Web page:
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Aerometric Factors Affecting the Evolution of the Pasadena Aerosol

Hidy, G. M. and Mueller, P. K. and Tokiwa, Y. and Twiss, S. (1972) Aerometric Factors Affecting the Evolution of the Pasadena Aerosol. In: Aerosols and Atmospheric Chemistry. Academic Press , New York, NY, pp. 219-236. ISBN 978-0-12-347250-2.

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This paper describes briefly the meteorological background and the aerometric measurements conducted during the 1969 Pasadena smog experiment. Observations of the winds, the air temperature, humidity, and incoming solar radiation at the experiment site, with support of U. S. Weather Bureau data, indicated that the weather during the study was generally quite regular and was consistent with the Southern California climatology. The winds were light and mainly from the southwest sector during the day, indicating that the polluted air observed in Pasadena would be a complicated mixture of material produced locally and entering the area from distant sources. The observations of such gases as CO, NO, NO_2, oxidant (mostly ozone), hydrocarbons, and SO_2 bore out this conjecture in that the hourly concentration patterns were somewhat variable from day to day. The diurnal averages of such data were more revealing in trends, however, showing typical changes of gases linked with the smog reactions observed during other similar studies. Of particular interest was the simultaneous peaking of SO_2 with ozone at midday. Accompanying the midday maximum of ozone was a maximum in the scattering coefficient b_(scat) as observed by an integrating nephelometer. The frequently observed visibility restrictions during periods of photochemical smog formation have been associated with changes occurring principally in the 0.1- to 1.0-μm diameter range of particles. Comparison between the diurnal average variations of the total number concentration of aerosols N the average surface area S and the volume fraction φ showed different behavior. While N increased throughout the daylight hours until late afternoon, φ displayed a peak at midday in a manner similar to the behavior of ozone. S showed a broad maximum through the daylight hours. Since S and φ are linked mainly with the fraction of suspended particles greater than 0.1-μm diameter, this portion of the particle size spectrum may have evolved by photochemically induced interaction with the suspending gases. Two possible mechanisms for the growth of the large particle fraction are inferred. The first involves heterogeneous nucleation of condensable vapors, and the second postulates a combination of particle coagulation and photochemical reactions of low molecular-weight hydrocarbons, nitrogen compounds, and sulfur dioxide on the surface of small particles.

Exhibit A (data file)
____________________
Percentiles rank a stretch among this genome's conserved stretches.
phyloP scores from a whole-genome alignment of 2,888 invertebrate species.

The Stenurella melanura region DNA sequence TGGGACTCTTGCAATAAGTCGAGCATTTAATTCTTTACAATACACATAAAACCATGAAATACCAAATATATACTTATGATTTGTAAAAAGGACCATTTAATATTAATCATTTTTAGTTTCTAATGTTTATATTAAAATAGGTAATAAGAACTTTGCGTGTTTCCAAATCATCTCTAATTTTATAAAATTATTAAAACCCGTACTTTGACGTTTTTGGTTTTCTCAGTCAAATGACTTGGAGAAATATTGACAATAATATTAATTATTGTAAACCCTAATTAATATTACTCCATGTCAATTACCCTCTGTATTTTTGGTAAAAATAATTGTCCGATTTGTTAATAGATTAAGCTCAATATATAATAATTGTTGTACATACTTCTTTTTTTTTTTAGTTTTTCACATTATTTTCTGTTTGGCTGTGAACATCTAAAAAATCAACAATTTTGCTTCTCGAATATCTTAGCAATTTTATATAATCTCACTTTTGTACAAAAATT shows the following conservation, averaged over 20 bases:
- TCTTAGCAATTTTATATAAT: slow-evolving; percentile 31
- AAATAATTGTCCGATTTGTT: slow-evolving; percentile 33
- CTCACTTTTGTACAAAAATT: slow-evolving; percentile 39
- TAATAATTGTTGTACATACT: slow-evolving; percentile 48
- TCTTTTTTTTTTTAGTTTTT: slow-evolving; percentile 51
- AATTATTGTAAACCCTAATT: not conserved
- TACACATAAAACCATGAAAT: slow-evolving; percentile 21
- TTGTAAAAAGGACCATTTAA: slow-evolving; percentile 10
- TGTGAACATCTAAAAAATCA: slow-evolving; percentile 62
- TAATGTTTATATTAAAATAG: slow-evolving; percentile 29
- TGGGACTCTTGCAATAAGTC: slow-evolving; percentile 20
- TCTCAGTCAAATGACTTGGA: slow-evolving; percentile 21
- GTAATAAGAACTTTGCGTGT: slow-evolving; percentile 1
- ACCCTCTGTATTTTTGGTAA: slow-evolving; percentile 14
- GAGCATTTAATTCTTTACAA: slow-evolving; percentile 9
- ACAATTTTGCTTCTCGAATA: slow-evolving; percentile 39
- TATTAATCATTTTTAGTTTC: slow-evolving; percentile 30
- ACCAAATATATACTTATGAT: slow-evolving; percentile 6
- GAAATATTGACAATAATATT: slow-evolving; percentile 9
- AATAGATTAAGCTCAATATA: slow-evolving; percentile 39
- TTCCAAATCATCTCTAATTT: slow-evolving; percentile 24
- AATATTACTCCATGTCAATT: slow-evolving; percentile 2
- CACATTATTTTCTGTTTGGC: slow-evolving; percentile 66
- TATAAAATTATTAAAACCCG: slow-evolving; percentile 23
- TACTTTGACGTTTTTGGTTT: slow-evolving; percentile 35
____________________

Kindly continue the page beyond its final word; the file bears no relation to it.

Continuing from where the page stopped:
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Additional Information:© 1972 Academic Press. Received September 28, 1971; accepted September 28, 1971. We are grateful to K. Smith and Mrs. Janya Husar for the contributions to the sampling program and data processing. T. Belsky and F. Yoon conducted the gas chromatographic determination of hydrocarbons. We thank Professor K. T. Whitby and colleagues for use of their aerosol observations and the Los Angeles County Air Pollution Control District for use of their data on CO and hydrocarbons. This project was supported, in part, by the U. S. Public Health Service under Grant AP-00580.
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US Public Health Service (USPHS)AP-00580
Record Number:CaltechAUTHORS:20150805-120014665
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Official Citation:G.M. HIDY, P.K. MUELLER, Y. TOKIWA and S. TWISS, Aerometric Factors Affecting the Evolution of the Pasadena Aerosol, In Aerosols and Atmospheric Chemistry, edited by G.M. HIDY, Academic Press, 1972, Pages 219-236, ISBN 9780123472502, (
Usage Policy:No commercial reproduction, distribution, display or performance rights in this work are provided.
ID Code:59244
Deposited By: George Porter
Deposited On:06 Aug 2015 21:16
Last Modified:10 Nov 2021 22:17

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